Electoral College and popular vote both have issues

Editorials featured in the Forum section are solely the opinions of their individual authors.

This Election Day, millions of people across the nation will go to the polls and cast their ballots for the President of the U.S. Unfortunately for many of these voters, their votes will not actually have an impact on the election. Due to our current Electoral College system, the political fate of the country rests in the hands of the voters in a few undecided states. This massive disconnect between the popular vote and the election of our nation’s leader needs to be corrected if we are to continue to claim that each vote matters.

The Electoral College was initially established in the Constitution as a compromise between the populace directly electing the president and Congress independently voting for the President and Vice President. Today, each state selects electors equal to its representation in Congress (one for each Representative and Senator). Those electors vote for the President and Vice President based on a winner-take-all vote by the state’s population.

The solution that immediately comes to mind is to abolish the electorate system, similar to what the 17th Amendment did for electing Senators. However, this fundamentally redefines our governmental system and poses many problems. The first issue of this proposal would be recounts. When the popular vote is won by 0.5 percent or less, each state recounts ballots by hand. While this is already time consuming in large states — like Florida during the 2000 election — the possibility of hand-recounting the over 120 million votes cast for a presidential election is an unfathomable task that would require much time and manpower.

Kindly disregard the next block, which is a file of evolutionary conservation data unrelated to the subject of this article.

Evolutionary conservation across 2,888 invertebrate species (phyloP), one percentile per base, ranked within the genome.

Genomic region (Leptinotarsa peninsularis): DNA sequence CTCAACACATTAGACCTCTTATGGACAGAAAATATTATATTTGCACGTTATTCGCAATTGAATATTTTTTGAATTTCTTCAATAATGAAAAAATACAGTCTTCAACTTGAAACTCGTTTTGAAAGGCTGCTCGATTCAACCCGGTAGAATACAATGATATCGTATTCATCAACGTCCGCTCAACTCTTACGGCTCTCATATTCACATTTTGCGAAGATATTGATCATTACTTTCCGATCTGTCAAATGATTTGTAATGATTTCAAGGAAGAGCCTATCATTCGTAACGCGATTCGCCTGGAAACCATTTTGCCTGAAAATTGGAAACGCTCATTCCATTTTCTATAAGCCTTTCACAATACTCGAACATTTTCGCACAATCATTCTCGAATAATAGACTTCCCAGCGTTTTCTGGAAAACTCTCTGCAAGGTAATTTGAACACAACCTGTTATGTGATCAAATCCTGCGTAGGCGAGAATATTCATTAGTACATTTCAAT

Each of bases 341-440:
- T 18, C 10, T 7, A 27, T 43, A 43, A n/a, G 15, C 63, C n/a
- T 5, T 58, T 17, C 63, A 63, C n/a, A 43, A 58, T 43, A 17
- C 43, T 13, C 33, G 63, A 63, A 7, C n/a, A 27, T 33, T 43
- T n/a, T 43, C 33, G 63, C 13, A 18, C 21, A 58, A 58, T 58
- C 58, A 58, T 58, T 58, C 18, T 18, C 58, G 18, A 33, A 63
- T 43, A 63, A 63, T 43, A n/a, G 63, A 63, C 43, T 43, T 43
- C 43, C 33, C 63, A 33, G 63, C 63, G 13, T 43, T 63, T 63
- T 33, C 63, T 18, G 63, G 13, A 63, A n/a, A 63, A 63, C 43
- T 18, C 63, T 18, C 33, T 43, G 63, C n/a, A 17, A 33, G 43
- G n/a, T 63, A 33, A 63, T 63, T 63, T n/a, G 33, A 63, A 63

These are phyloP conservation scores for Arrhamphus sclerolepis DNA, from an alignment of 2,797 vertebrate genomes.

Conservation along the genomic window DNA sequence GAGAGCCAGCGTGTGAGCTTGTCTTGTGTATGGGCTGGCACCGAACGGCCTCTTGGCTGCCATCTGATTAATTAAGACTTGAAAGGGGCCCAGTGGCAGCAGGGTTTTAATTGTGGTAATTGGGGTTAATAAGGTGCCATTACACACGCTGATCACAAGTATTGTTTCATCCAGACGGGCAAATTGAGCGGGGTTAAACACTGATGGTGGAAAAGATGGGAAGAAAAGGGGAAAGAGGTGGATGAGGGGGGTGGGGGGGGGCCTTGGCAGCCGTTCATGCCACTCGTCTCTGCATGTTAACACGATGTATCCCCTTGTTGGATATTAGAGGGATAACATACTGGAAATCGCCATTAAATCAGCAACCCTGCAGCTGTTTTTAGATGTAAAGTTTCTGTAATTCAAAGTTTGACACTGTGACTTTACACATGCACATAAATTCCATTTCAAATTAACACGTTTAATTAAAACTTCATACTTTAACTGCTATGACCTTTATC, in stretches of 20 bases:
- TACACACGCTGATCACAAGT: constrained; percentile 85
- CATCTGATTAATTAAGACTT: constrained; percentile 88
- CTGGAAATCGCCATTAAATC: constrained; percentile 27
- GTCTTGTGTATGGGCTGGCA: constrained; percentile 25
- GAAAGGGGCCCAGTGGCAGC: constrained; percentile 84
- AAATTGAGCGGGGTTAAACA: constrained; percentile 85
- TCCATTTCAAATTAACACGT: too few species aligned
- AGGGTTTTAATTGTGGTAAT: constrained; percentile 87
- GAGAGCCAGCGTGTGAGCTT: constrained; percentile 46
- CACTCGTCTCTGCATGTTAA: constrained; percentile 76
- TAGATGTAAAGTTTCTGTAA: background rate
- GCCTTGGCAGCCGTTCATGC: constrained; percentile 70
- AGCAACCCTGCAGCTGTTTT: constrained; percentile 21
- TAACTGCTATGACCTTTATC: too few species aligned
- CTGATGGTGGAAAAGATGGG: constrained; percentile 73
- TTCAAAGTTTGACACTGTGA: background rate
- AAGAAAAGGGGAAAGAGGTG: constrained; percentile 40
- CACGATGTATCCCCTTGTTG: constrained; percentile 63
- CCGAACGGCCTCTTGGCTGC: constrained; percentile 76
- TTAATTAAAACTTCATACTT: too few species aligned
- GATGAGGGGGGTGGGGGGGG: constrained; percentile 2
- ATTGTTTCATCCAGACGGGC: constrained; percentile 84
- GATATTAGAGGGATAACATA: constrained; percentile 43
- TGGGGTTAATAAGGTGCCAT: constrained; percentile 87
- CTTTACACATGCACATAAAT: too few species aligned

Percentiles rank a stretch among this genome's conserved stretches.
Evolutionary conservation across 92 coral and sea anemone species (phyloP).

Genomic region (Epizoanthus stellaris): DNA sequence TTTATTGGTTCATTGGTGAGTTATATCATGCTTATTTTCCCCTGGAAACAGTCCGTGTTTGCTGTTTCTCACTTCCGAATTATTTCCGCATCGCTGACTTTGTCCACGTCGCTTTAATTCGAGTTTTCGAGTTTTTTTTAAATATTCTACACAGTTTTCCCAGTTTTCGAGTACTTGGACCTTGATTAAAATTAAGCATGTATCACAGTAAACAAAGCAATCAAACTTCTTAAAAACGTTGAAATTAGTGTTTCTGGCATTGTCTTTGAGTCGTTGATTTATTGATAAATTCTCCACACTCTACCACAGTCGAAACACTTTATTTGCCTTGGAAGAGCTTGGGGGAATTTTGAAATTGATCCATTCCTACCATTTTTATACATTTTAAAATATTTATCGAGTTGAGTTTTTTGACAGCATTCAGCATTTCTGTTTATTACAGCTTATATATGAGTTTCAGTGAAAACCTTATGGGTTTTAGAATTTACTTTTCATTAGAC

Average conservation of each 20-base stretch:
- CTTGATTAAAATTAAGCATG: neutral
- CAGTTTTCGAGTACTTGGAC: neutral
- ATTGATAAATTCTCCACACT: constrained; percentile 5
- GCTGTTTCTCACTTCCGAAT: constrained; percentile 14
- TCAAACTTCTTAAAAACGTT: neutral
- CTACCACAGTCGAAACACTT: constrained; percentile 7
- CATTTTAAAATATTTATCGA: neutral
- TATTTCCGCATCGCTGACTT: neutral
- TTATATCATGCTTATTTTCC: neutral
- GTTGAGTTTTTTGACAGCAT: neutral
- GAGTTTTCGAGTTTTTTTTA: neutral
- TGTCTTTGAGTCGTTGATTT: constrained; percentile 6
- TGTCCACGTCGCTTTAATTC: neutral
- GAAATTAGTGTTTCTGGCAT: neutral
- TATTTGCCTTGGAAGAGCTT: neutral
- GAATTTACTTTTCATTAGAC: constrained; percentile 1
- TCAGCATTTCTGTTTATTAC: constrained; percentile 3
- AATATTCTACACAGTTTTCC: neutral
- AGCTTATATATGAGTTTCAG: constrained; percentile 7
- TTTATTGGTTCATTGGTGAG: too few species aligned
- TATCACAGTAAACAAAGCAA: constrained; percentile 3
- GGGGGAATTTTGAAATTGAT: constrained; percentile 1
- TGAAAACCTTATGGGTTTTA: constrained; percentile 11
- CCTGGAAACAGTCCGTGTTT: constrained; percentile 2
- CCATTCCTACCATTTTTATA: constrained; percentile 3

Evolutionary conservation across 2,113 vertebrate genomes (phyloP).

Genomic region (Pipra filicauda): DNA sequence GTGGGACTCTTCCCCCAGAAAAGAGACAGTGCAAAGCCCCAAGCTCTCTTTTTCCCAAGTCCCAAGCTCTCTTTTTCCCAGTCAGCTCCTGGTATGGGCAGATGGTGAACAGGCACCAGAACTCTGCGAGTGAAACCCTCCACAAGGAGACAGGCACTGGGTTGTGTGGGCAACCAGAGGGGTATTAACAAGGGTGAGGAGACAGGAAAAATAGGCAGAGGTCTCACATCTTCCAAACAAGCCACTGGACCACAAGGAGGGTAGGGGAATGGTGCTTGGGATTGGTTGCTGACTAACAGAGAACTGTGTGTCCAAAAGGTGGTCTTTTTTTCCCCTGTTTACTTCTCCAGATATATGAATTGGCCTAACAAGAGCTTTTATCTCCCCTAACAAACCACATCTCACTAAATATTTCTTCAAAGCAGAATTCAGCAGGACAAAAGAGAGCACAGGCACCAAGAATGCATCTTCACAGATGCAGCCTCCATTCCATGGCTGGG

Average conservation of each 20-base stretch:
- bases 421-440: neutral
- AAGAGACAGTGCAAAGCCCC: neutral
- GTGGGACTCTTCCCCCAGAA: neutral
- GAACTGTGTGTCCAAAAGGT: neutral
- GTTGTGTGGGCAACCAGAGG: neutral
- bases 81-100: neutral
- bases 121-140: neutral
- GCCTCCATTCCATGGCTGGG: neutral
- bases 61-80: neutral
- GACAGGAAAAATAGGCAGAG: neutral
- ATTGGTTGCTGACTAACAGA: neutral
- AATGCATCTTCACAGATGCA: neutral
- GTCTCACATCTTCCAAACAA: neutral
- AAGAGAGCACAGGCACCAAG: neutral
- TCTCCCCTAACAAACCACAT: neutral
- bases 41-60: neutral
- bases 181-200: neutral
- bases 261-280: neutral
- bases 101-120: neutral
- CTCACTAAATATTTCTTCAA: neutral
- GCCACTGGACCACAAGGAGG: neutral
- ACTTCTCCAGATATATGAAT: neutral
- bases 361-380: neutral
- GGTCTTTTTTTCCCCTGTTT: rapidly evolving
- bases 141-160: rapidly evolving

Having only a popular vote would also mean a candidate could receive significantly less than a majority of the vote due to third parties drawing away votes. A two-round system — where a second round of voting would occur for the two most popular candidates of a larger pool of initial candidates — would partially prevent this issue. However, it would still allow a candidate whom less than 50 percent of America initially wanted as their top choice to win.

A more reasonable solution would be to change the current format of the Electoral College to a representative sample of the states’ political preferences. Maine and Nebraska both currently split their electors on a proportional basis and serve as implementation examples. They both treat each Congressional Representative district as having one elector, with that elector voting for whoever gains a majority in that district. Their two remaining senator-based electors are then given to whoever wins the full state popular vote.

This proposal would dramatically change the way campaigns are currently run. For example, voters in more Democratic-leaning districts in highly Republican states would not have their votes drowned out by the rest of the state. This change would move the focus of campaigns from toss-up states to toss-up districts, and would prevent candidates from completely ignoring the vast majority of states in the run up to the election. This setup would also open the door for third parties to begin gaining footholds by earning one or two electors in districts across the country.

The current election system disenfranchises many voters in solid left-leaning or right-swaying states. The move to a proportional Electoral College would bring us one step closer to the ultimate ideal of “one citizen, one vote” without many of the logistical nightmares that would accompany it.